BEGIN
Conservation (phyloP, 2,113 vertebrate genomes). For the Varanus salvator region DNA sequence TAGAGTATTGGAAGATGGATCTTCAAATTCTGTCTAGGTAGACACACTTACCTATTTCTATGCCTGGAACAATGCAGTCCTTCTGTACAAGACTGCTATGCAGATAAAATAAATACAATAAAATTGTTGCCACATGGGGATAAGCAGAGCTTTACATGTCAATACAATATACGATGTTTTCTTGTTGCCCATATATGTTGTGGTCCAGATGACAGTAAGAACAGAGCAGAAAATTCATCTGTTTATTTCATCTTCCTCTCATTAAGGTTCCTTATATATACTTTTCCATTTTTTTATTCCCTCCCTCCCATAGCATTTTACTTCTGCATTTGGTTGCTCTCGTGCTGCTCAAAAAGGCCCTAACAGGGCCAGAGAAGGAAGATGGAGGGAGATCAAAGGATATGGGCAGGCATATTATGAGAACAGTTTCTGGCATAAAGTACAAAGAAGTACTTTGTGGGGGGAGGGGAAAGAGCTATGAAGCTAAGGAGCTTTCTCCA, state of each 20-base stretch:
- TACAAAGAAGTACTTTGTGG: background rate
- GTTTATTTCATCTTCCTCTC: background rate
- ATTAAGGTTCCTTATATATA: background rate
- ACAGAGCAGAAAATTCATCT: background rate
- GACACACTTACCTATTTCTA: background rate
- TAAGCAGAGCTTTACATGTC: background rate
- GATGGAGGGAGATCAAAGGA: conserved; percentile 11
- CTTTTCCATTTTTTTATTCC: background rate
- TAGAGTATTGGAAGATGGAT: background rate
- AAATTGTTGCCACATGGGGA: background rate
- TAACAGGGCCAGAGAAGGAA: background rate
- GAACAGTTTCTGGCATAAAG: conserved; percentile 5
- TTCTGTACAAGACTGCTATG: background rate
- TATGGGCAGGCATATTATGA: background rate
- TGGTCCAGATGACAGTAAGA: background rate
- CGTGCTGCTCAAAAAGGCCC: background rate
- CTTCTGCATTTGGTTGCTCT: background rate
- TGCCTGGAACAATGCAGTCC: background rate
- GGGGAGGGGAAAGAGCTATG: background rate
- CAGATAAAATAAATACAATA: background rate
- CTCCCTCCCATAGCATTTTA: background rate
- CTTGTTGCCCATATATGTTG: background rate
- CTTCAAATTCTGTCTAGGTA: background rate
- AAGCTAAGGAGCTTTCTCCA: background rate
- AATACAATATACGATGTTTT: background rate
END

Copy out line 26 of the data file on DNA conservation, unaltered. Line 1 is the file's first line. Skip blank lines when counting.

- AATACAATATACGATGTTTT: background rate